On November 20, 2020, the working group on euro risk-free rates (the Euro Working Group) published two consultations on fallback rates to EURIBOR. Market participants were invited to provide their views on the potential events that could trigger fallback measures and the fallback rates based on the euro short-term rate (€STR) and spread adjustment methodologies. The results of the consultations show that market participants are not in agreement on all matters relating to transitioning from EURIBOR to €STR.
On February 15, 2021, the UK Treasury published a consultation paper on potential legal ‘safe harbor’ rules for legacy LIBOR-referencing contracts which have been amended by the Financial Conduct Authority (the FCA) under the Financial Services Bill.
The U.S. Office of the Comptroller of the Currency published a three-page self-assessment tool for national banks, federal savings associations, and federal branches and agencies of foreign banking organizations to evaluate their preparedness for the expected cessation of LIBOR. The three-page “tool” poses a series of questions for each bank to answer in a self-assessment. According to the agency, these questions can be used to assess:
- the appropriateness of a bank’s LIBOR transition plan;
- bank management’s execution of the bank’s transition plan; and
- related oversight and reporting.
The agency pointed out that LIBOR cessation preparedness assessments “should be risk based,” and tailored to the size and complexity of each bank’s LIBOR exposures. The OCC clearly expects each bank to conduct the self-assessment in accordance with its LIBOR risks, but not all sections or questions will apply depending on the nature and extent of the bank’s LIBOR exposure. For example, the OCC noted that community banks may not offer products that use LIBOR, but “could have exposure in such positions as Federal Home Loan Banks borrowings, mortgage-backed securities, or bonds in the banks’ investment portfolios.”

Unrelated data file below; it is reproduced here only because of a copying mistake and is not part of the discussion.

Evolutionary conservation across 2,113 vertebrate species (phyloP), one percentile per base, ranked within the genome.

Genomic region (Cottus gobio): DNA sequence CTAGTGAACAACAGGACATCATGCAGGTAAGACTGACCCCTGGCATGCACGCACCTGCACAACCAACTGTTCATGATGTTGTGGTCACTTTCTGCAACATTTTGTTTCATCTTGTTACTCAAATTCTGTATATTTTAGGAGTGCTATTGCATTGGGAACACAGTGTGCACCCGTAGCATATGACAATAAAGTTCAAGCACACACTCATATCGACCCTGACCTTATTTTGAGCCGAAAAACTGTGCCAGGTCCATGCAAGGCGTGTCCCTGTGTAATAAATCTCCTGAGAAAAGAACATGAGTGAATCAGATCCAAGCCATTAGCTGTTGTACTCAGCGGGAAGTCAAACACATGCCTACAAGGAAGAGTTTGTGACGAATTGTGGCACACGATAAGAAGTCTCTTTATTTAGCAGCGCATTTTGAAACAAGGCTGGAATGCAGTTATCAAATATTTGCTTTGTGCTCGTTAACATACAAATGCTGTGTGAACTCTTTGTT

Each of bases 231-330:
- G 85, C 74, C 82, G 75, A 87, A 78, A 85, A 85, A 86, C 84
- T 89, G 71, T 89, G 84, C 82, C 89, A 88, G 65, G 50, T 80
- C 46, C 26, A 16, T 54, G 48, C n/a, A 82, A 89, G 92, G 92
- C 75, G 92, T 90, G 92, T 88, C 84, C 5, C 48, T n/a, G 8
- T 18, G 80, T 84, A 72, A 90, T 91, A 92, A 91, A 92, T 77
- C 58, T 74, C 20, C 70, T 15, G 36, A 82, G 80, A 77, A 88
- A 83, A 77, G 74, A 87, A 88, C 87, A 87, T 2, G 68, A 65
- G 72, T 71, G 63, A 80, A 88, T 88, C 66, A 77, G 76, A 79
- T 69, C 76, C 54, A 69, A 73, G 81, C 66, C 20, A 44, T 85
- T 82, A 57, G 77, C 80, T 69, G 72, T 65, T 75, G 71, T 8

In announcing the self-assessment tool, the OCC also pointed back to the LIBOR-transition guidance that it and the other banking agencies provided on November 30, 2020. That guidance encouraged banks to transition away from U.S. Dollar LIBOR “as soon as practicable” and, in any event, to “cease entering into new contracts that use USD LIBOR as a reference rate” by December 31, 2021. In light of that guidance, the OCC statement accompanying the “tool” said that “in 2021, LIBOR exposure and risk assessments and cessation preparedness plans should be at least near completion with appropriate management oversight and reporting in place.” Most banks, the agency added, “should be working toward resolving replacement rate issues while communicating with affected customers and third parties, as applicable.”
On February 13, 2021, the European Union’s (EU) amendments to the Benchmarks Regulation (2016/1011) (the Amended BMR) came into force, which provides a legislative fix for the cessation of LIBOR in legacy contracts. The Amended BMR gives the European Commission (the Commission) the power to replace critical benchmarks and other relevant benchmarks if their termination would significantly disrupt or otherwise affect the functioning of the financial markets in the EU.